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Ghada MH Abdel‐Salam, Mohamed S Abdel‐Hamid, S. S. M. K. H. A. M. I. L. E. H. K. M. N. K. F., "Profound microcephaly, primordial dwarfism with developmental brain malformations: A new syndrome", American Journal of Medical Genetics Part A, vol. 158A, issue 8, pp. 1823-1831, 2012. AbstractCU-PDF

We describe two sibs with a lethal form of profound congenital microcephaly, intrauterine and postnatal growth retardation, subtle skeletal changes, and poorly developed brain. The sibs had striking absent cranial vault with sloping of the forehead, large beaked nose, relatively large ears, and mandibular microretrognathia. Brain magnetic resonance imaging (MRI) revealed extremely simplified gyral pattern, large interhemispheric cyst and agenesis of corpus callosum, abnormally shaped hippocampus, and proportionately affected cerebellum and brainstem. In addition, fundus examination showed foveal
hypoplasia with optic nerve atrophy. No abnormalities of the internal organs were found. This profound formof microcephaly was identified at 17 weeks gestation by ultrasound and fetal brain MRI helped in characterizing the developmental brain malformations in the second sib. Molecular analysis excluded mutations in potentially related genes such asRNU4ATAC,SLC25A19, and ASPM. These clinical and imaging findings are unlike that of any recognized severe forms of microcephaly which is believed to
be a new microcephalic primordial dwarfism (MPD) with developmental brain malformations with most probably autosomal recessive inheritance based on consanguinity and similarly affected male and female sibs.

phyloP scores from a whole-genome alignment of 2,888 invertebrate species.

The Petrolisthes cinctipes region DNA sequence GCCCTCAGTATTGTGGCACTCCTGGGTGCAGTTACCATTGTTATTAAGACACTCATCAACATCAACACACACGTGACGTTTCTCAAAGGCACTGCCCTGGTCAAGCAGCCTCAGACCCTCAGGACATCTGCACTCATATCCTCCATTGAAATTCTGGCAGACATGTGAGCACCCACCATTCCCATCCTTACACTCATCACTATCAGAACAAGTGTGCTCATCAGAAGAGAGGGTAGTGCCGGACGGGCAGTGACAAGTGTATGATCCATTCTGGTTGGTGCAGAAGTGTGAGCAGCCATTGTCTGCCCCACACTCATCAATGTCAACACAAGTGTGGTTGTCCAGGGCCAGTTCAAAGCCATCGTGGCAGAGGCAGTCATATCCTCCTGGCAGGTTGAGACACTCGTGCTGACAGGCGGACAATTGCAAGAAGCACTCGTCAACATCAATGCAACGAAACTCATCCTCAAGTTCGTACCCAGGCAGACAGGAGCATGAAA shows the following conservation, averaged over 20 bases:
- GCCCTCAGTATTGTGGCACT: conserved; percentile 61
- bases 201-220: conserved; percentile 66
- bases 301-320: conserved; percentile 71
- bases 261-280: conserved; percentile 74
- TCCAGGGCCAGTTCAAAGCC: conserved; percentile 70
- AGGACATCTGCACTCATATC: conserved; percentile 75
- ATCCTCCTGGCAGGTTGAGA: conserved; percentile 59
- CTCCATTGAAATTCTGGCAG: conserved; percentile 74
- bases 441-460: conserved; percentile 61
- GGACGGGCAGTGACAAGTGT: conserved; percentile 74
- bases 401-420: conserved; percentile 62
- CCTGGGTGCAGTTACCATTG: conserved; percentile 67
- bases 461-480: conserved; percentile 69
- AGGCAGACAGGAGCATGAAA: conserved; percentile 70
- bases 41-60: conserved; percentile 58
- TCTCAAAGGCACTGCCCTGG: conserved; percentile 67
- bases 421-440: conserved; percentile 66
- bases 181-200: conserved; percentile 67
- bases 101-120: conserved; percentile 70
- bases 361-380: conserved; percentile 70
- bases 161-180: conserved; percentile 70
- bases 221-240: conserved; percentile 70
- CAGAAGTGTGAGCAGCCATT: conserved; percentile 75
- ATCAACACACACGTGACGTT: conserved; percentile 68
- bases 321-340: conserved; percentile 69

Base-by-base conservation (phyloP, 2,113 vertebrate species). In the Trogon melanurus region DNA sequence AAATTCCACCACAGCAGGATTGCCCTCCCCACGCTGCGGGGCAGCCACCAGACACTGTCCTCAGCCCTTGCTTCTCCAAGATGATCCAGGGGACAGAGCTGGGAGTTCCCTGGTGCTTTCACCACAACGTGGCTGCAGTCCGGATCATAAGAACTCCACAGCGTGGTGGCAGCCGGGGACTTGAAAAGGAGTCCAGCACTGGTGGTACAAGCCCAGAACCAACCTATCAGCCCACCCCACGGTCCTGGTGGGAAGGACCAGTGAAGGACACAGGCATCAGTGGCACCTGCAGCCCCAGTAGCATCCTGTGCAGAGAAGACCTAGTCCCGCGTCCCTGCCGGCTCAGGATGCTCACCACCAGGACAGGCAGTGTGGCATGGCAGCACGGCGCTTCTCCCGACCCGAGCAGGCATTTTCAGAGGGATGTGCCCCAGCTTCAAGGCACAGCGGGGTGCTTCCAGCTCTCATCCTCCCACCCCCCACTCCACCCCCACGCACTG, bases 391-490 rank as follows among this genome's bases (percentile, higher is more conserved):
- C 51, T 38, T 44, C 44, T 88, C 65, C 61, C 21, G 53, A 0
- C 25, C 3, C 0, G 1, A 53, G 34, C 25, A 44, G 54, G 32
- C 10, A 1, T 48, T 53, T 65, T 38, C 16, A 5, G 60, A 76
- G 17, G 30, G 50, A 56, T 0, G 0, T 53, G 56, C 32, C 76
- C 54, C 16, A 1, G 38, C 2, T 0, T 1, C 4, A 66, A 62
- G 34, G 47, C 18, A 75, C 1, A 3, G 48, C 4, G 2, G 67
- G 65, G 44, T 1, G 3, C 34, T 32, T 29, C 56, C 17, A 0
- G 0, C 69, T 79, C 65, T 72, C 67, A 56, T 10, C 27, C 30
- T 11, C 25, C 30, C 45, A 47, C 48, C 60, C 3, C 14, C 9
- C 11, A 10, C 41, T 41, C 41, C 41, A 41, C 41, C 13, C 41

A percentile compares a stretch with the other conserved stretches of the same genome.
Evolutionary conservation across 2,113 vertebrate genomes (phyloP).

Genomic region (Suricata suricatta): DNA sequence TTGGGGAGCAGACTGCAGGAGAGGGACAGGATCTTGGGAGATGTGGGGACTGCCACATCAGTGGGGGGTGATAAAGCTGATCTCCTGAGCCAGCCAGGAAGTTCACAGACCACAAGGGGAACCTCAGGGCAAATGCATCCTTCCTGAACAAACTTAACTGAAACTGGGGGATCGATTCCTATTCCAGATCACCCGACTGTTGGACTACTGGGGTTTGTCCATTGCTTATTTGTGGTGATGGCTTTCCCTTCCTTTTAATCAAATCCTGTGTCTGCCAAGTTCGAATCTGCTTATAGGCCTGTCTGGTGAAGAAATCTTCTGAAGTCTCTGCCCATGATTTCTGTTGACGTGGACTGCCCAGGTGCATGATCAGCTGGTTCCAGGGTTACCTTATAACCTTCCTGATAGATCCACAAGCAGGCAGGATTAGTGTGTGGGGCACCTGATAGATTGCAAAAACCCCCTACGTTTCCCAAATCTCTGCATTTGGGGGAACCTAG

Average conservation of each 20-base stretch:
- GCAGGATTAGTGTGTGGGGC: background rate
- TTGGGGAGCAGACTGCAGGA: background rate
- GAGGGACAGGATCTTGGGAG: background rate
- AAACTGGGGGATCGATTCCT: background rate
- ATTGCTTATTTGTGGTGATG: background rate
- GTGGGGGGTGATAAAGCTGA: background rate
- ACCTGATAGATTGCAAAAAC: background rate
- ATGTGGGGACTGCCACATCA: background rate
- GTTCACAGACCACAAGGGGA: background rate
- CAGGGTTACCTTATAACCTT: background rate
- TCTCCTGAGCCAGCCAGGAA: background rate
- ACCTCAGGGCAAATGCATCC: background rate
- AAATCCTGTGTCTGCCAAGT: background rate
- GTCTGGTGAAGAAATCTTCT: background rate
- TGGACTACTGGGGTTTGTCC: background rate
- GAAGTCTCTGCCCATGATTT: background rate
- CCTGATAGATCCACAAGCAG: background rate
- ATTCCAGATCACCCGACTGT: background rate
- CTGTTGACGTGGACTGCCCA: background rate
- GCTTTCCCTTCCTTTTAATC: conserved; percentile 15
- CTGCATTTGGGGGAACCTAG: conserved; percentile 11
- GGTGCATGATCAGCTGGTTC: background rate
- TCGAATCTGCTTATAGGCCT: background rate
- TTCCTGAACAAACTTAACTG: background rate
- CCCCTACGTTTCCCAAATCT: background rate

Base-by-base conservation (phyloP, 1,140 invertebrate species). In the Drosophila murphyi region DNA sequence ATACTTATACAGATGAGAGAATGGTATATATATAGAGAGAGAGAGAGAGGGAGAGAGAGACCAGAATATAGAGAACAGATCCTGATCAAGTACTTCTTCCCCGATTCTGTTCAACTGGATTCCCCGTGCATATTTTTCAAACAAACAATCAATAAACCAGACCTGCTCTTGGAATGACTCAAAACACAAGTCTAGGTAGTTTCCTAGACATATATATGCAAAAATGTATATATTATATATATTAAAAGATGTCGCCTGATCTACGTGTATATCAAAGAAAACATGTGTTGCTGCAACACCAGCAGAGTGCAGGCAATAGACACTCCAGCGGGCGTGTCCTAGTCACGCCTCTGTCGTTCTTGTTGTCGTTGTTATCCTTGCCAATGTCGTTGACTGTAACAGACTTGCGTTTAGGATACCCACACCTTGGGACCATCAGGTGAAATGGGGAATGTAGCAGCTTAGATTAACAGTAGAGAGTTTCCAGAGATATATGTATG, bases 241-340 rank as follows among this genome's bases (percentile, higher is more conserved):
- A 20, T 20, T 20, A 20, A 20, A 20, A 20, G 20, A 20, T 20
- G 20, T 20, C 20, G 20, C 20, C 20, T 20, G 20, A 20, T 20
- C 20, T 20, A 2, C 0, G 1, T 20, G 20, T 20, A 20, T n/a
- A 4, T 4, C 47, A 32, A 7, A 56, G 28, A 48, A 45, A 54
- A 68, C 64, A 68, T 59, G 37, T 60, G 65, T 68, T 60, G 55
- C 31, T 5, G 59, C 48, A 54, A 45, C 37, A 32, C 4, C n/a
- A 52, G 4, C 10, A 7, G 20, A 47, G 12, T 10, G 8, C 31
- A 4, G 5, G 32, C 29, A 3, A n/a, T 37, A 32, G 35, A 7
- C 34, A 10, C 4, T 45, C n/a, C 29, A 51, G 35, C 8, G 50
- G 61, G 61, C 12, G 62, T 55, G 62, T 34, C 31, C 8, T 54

Guemez-Gamboa, A., A. O. Çağlayan, V. Stanley, A. Gregor, M. S. Zaki, S. N. Saleem, D. Musaev, J. McEvoy-Venneri, D. Belandres, N. Akizu, et al., "Loss of Protocadherin-12 Leads to Diencephalic-Mesencephalic Junction Dysplasia Syndrome.", Annals of neurology, vol. 84, issue 5, pp. 638-647, 2018 Nov. Abstract

OBJECTIVE: To identify causes of the autosomal-recessive malformation, diencephalic-mesencephalic junction dysplasia (DMJD) syndrome.

METHODS: Eight families with DMJD were studied by whole-exome or targeted sequencing, with detailed clinical and radiological characterization. Patient-derived induced pluripotent stem cells were derived into neural precursor and endothelial cells to study gene expression.

RESULTS: All patients showed biallelic mutations in the nonclustered protocadherin-12 (PCDH12) gene. The characteristic clinical presentation included progressive microcephaly, craniofacial dysmorphism, psychomotor disability, epilepsy, and axial hypotonia with variable appendicular spasticity. Brain imaging showed brainstem malformations and with frequent thinned corpus callosum with punctate brain calcifications, reflecting expression of PCDH12 in neural and endothelial cells. These cells showed lack of PCDH12 expression and impaired neurite outgrowth.

INTERPRETATION: DMJD patients have biallelic mutations in PCDH12 and lack of protein expression. These patients present with characteristic microcephaly and abnormalities of white matter tracts. Such pathogenic variants predict a poor outcome as a result of brainstem malformation and evidence of white matter tract defects, and should be added to the phenotypic spectrum associated with PCDH12-related conditions. Ann Neurol 2018;84:646-655.